Jagadish Chandra Bose had asked river Bhagirathi, “Oh river, where are you coming from'” In the past hundred years or so the situation with our rivers has changed in such fundamental ways that if Bose had met the river of today, he would surely ask, “Oh river, why are you getting thinner and thinner with time'” or “Oh river, how come your water is so filthy'” This situation exemplifies the double standard with which we address our water systems, as much as other elements of the natural environment. As part of our national anthem, the rivers Ganga and Yamuna are given ritualized tributes every day all over the country, as much the other anthem, Vande Mataram, starts with sujalang, meaning “well-watered”. Indeed, water of good quality is difficult to find in India, even in sealed bottles of reputed companies.
Notwithstanding what is written in these anthems, the reality indicates that as a people and as a country, we have taken our rivers as a stock of water to be diverted away from the mainstream and used. We have also taken the rivers for granted as the silent recipient of all the liquid wastes of millions of people and of an industrial sector growing at double-digit rates. The rituals of paying tribute to the rivers, nevertheless, continue unabated with the celebrations of Makar Sankranti, Ganga Dasohara, Chhat, and so on. The big guns among these, like the Ardha-Kumbhas and Purna Kumbhas, get celebrated in special years and with greater hullabaloo, without any recognition of the fact that the rivers are close to death in quality or quantity.
In various inter-governmental documents, the impending crisis in water resources in the world has been mentioned. The recent Report of the Intergovernmental Panel on Climate Change makes the scenario bleak. In recognition of the urgency, the decade of 2005-2014 has been marked for international action on Water for Life. In the years after independence, the country has invested great amounts in engineering projects for storing and diverting water from the rivers. In the early stages, these projects greatly helped in our fight against hunger. However, that does not mean a permanent green signal for the complete draining out of rivers. The recent initiation of a gigantic project on interlinking of rivers with several large dams and 12,500 kilometres of canals is an example to be concerned about. Before starting on such larger projects, no serious thought has been given to assess whether there is a crisis in the physical availability of water or in our ways of managing and using this critical natural product.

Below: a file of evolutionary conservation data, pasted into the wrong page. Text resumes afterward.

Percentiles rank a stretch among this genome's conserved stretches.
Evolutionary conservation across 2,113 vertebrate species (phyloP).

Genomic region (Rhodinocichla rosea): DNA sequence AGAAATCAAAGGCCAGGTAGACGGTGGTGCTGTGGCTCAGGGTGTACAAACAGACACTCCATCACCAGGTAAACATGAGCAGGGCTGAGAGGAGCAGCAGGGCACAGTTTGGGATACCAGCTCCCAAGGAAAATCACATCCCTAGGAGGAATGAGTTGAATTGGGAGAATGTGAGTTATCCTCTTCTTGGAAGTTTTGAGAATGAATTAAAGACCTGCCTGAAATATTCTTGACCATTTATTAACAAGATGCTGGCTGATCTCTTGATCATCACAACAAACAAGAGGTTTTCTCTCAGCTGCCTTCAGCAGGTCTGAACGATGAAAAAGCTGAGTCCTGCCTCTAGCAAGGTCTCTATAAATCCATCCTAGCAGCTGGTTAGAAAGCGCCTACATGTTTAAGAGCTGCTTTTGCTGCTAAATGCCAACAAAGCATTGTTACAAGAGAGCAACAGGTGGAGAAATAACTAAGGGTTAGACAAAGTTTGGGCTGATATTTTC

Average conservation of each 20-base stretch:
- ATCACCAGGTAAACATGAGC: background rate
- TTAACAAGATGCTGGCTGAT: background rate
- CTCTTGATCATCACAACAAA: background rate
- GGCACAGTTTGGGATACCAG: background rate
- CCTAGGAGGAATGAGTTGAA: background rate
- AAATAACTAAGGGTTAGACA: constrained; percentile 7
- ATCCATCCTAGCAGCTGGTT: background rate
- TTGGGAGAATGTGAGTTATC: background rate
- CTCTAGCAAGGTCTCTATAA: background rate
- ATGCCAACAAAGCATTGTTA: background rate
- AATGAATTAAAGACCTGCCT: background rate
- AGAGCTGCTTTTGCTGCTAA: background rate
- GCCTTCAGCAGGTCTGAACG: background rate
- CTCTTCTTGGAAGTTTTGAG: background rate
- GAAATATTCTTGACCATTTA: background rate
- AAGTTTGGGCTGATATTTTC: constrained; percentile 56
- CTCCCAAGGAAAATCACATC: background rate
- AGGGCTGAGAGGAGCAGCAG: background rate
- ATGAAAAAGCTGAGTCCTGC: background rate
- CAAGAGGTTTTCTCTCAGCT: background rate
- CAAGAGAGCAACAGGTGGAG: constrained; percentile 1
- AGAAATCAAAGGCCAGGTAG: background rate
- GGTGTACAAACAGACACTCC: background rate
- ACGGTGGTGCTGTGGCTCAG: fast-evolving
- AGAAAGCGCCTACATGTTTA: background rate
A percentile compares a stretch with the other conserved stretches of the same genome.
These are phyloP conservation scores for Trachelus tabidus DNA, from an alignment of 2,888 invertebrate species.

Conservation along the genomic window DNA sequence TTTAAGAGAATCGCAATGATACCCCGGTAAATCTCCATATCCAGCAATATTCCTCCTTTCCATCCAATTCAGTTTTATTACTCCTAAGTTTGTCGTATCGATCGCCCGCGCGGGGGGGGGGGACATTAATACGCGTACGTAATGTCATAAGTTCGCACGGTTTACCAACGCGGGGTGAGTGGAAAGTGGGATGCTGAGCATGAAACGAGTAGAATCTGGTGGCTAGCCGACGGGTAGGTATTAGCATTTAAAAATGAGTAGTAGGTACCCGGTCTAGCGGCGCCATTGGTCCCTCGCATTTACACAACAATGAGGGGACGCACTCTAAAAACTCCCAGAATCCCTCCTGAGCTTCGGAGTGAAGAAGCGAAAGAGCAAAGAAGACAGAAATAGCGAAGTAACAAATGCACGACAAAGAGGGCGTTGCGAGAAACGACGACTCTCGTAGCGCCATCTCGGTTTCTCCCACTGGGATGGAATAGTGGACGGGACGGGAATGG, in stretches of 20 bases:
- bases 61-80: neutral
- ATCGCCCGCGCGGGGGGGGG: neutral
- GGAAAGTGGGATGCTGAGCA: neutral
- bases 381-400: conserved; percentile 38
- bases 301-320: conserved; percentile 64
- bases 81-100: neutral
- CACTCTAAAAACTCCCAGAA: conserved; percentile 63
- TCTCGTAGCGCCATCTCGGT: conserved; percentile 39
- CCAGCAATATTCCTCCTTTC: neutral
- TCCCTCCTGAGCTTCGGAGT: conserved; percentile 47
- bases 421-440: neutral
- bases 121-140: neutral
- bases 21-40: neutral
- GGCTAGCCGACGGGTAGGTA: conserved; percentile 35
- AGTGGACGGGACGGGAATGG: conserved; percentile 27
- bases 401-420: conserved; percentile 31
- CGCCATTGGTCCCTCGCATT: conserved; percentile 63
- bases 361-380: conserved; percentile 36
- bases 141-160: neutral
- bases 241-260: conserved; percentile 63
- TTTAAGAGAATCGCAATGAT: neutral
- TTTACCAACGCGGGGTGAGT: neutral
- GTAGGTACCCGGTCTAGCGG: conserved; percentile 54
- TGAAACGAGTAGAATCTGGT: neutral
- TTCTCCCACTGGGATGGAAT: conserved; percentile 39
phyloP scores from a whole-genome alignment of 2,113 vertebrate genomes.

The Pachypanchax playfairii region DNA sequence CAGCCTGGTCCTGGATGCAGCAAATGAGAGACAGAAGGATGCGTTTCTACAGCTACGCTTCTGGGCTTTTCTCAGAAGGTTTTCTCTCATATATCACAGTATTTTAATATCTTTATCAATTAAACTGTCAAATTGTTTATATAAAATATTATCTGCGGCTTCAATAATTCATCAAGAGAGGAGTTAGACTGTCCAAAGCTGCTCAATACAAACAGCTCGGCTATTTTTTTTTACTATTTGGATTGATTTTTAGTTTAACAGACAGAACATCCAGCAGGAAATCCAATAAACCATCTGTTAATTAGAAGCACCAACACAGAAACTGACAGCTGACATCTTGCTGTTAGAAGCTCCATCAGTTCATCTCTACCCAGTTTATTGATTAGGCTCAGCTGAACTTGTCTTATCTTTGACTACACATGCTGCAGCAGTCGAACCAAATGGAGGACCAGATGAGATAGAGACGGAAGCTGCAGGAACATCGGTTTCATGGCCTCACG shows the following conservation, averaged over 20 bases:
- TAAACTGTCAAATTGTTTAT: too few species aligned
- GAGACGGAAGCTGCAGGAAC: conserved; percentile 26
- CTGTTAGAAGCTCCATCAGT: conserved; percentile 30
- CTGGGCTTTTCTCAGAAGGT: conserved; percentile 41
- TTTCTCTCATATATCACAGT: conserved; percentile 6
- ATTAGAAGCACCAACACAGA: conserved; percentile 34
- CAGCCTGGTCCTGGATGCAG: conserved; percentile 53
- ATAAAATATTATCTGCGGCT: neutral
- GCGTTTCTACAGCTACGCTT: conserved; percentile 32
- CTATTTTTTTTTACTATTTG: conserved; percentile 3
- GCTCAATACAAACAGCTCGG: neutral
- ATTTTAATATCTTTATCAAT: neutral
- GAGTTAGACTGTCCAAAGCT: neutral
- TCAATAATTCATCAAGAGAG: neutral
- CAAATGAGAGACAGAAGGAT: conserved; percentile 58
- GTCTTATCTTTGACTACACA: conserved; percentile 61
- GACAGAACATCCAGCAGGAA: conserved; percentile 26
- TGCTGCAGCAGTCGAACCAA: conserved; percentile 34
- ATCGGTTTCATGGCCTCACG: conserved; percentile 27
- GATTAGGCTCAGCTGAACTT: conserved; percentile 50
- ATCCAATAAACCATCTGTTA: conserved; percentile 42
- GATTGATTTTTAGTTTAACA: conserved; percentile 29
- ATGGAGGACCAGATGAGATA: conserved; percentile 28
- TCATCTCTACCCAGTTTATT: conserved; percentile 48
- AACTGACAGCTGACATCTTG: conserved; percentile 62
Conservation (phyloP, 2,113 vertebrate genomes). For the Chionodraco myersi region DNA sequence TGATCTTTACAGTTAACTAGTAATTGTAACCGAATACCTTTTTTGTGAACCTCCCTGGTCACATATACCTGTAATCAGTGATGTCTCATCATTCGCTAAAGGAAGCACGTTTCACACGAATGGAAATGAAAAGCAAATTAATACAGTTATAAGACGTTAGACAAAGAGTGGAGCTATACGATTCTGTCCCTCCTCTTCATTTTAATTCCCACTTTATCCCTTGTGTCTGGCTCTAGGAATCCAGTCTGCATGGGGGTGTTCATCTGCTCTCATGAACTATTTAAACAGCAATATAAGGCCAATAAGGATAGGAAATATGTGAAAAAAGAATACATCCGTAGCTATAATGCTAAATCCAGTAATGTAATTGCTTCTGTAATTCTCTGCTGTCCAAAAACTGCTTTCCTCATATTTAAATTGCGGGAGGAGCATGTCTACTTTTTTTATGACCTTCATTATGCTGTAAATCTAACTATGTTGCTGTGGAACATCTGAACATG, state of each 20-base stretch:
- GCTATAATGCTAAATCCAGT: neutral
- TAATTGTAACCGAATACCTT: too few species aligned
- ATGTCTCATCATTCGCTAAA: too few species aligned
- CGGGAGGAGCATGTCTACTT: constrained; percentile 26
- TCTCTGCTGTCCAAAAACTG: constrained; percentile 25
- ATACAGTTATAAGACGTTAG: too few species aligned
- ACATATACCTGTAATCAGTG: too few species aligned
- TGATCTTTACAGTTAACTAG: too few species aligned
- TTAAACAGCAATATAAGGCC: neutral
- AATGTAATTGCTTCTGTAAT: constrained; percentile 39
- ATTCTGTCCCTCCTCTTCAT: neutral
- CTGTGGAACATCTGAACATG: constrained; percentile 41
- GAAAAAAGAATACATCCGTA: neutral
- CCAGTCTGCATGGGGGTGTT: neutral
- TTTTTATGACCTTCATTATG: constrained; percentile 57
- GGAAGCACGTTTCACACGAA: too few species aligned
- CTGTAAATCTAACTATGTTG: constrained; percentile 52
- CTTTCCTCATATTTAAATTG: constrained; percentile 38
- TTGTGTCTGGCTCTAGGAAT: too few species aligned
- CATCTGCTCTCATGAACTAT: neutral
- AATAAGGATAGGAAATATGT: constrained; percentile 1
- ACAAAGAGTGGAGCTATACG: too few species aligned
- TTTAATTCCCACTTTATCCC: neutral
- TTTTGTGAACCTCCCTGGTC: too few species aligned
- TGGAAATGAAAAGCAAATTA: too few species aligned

If the annual average precipitation is considered, India is not a country with scarce water resources. With an annual precipitation of about 4000 cubic km over India, it receives about 4 per cent of the global precipitation on 2.45 per cent of the Earth’s land area. This image changes drastically when per capita water availability is considered. For about 16 per cent of the world’s population, this precipitation is inadequate. Upward changes in the per capita consumption associated with a resource-intensive urban lifestyle have further added to the challenge. The annual per capita availability in India has declined from around 5,177 cu m in 1951 to 1,869 cu m in 2001. This is simple arithmetic and no nature’s fury.
India’s irrigation potential has increased from below 20 million hectare in 1947 to 104 million ha by 2000. The water for irrigation has come from the diversion of flowing rivers and over-extraction of groundwater. The most direct manifestation of the emerging water scarcity is visible in the rivers, lakes or wells going dry when they should not. The total amount of water available to a river is unchanged. If a part of it is taken out, say from Ganga in Haridwar, that amount needs to be deducted from the flow at Farakka.